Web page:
The last month of summer is off to a stormy start.
Saskatchewan communities were buffeted by heavy rain and high winds on Tuesday.
Environment and Climate Change Canada spokesperson Alysa Pederson said a low pressure system was "on its way through Saskatchewan," bringing wind, thunder and a lot of rain.
The system moved into Saskatchewan from Alberta overnight, and started to make its way into Manitoba by 8 a.m. Tuesday morning.
"By the time it crossed the province and made it into Manitoba, it was a pretty strong line of thunderstorms with some decent winds," Pederson said. "Winds up to 70 kilometres an hour is what we’ve had reported."
In Kerrobert, about two hours west of Saskatoon, the storm brought down trees and power lines all over the community.
"Another nasty storm hit last night in Kerrobert with winds that did major damage," the town said in a statement. "We are hearing reports of flipped campers, flying bins, damaged homes, businesses, fences and vehicles."
As of Tuesday afternoon, the town had been without power for more than 10 hours, as SaskPower crews worked to secure and repair the downed power lines.
Amid the chaos, the Kerrobert Kinsmen were getting ready to host a community barbecue.
"Everyone in the community is coming together to help out, and everyone is busy trying to get everything cleaned up," said Chad Tetzlaff, adding that the barbecue would help people regroup and make sure everyone was fed.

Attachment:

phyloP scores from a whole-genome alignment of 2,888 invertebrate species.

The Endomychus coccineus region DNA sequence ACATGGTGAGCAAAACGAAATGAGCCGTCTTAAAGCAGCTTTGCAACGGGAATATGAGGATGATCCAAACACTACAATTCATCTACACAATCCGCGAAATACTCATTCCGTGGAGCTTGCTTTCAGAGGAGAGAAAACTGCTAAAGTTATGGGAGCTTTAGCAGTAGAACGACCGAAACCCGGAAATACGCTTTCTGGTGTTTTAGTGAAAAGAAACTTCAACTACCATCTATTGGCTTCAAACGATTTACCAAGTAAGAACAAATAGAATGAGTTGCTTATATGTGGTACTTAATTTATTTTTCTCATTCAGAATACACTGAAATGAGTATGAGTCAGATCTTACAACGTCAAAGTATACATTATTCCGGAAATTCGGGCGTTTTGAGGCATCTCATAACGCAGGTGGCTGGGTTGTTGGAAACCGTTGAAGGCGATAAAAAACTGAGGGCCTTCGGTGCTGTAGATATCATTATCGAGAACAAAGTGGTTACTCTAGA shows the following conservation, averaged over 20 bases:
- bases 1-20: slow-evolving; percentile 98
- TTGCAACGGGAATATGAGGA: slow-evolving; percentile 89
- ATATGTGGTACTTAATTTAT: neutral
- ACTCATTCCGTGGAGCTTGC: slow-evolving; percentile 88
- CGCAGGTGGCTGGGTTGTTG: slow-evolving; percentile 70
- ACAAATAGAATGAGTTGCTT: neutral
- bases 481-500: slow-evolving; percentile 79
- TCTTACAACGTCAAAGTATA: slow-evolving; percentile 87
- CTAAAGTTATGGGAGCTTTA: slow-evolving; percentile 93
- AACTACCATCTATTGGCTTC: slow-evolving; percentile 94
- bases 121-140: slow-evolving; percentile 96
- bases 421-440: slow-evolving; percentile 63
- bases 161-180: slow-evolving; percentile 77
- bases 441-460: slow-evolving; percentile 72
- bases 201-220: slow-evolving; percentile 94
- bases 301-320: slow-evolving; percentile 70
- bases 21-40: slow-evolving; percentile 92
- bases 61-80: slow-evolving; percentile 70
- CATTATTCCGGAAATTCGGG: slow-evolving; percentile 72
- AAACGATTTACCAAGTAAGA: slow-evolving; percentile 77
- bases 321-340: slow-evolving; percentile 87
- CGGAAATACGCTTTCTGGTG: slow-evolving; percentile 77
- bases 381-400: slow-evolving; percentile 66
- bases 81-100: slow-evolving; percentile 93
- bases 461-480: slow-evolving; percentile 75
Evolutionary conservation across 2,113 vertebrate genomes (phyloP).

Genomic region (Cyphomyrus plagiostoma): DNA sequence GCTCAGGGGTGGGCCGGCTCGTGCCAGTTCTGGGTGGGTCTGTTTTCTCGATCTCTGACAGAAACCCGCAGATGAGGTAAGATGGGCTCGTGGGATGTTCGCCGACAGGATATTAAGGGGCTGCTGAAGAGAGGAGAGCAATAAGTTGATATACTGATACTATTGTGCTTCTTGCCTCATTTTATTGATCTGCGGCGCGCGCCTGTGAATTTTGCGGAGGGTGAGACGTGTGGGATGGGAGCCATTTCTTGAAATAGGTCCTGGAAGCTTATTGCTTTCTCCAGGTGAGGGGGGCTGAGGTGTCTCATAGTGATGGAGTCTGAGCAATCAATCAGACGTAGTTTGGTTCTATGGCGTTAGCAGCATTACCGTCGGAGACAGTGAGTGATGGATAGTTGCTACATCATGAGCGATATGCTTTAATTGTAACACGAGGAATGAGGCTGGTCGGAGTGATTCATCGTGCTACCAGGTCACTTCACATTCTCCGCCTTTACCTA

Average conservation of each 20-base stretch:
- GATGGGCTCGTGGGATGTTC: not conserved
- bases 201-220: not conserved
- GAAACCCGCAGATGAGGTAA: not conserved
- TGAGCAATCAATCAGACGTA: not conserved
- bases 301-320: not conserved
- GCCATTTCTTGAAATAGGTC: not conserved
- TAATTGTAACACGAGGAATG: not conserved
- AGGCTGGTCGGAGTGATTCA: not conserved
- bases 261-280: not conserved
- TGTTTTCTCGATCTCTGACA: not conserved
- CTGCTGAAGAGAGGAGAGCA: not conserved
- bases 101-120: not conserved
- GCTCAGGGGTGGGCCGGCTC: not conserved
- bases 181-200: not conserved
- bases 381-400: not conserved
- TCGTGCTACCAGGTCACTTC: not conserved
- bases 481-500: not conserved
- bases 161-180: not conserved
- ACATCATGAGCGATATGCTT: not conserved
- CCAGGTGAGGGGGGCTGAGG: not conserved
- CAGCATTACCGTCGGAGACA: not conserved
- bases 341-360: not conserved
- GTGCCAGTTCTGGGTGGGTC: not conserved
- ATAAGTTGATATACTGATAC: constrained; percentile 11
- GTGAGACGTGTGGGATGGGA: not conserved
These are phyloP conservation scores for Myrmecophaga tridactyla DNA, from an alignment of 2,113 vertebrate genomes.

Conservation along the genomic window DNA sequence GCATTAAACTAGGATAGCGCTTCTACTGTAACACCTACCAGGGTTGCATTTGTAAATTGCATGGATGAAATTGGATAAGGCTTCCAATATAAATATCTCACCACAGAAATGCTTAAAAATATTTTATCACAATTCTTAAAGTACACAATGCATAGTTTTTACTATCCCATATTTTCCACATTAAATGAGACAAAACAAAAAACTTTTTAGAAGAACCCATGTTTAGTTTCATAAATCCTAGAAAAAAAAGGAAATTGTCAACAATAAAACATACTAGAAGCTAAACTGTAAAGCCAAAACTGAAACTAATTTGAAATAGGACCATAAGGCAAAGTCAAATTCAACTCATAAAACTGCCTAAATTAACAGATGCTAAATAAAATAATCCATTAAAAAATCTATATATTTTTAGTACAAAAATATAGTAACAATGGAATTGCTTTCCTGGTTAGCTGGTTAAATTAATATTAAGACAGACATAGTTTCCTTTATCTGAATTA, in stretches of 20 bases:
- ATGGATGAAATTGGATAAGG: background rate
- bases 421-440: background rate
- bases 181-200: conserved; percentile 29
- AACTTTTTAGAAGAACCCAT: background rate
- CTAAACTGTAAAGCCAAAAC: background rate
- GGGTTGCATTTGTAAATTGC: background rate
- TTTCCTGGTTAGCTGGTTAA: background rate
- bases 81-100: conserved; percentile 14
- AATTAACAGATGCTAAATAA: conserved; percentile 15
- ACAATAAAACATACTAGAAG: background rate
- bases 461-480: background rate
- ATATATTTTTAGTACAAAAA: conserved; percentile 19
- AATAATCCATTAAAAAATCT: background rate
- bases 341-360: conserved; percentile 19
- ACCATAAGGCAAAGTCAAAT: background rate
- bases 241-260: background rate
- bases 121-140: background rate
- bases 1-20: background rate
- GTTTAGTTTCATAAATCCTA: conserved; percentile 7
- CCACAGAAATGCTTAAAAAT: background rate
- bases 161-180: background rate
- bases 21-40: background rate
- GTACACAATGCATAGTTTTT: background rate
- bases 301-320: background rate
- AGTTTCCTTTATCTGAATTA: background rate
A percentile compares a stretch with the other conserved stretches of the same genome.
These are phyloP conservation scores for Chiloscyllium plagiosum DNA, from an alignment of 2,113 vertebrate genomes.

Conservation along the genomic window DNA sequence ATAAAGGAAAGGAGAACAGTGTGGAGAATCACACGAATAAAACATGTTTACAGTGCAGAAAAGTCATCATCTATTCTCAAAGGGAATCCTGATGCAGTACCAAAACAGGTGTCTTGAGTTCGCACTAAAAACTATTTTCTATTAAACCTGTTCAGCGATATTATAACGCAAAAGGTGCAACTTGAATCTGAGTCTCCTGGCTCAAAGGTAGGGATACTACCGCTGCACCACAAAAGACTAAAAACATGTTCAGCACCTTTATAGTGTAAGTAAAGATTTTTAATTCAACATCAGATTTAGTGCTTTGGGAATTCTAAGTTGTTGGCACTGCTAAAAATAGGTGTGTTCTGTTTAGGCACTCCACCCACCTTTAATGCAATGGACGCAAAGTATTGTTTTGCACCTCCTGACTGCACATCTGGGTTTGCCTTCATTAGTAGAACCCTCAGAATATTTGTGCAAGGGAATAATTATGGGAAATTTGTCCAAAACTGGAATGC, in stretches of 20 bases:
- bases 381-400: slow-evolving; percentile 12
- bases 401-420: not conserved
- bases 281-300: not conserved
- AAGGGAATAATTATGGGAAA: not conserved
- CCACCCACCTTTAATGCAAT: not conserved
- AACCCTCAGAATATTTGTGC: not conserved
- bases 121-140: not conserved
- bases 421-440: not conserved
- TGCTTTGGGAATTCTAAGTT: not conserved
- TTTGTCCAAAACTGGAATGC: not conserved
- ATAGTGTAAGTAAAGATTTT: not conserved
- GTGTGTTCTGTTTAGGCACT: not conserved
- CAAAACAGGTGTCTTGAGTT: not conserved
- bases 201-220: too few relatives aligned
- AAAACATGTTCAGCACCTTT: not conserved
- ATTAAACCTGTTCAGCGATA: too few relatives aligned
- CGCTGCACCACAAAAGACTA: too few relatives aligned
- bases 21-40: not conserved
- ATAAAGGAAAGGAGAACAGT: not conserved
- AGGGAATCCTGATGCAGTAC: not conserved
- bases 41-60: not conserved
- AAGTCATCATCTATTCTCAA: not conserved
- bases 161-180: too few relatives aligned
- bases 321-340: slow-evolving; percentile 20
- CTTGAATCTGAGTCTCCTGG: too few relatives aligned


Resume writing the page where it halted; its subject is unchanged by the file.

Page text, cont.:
Up north, communities including Pelican Narrows, Cumberland House, La Ronge and Prince Albert National Park were under rainfall warnings as of Tuesday afternoon.
Though Pederson said the rain was expected to end in the evening, Environment Canada cautioned people in the affected areas to look out for flash floods and water pooling on the roads.
Raquel Lambert, who has lived in Cumberland House all her life, said the rain started in the morning and became more intense in the early afternoon.
"It’s grey," she said. "It’s cold. It’s wet. It’s a typical rainy day for us."
She's not too worried about the risk of storm damage, she said.
"We have had a dry, dry summer. It’s only recently, within the past few weeks, we’ve actually gotten a decent amount of rain. So I’m not worried it will flood us. The water will go into the streams and the bogs that have dried up."
Though the weather system was dramatic, Pederson said it was also moving quickly; the rainfall warnings in the north, along with the risk of thunderstorms in the Regina, Yorkton and Estevan areas, were expected to be over by Wednesday.
Julia Peterson, Local Journalism Initiative Reporter, The StarPhoenix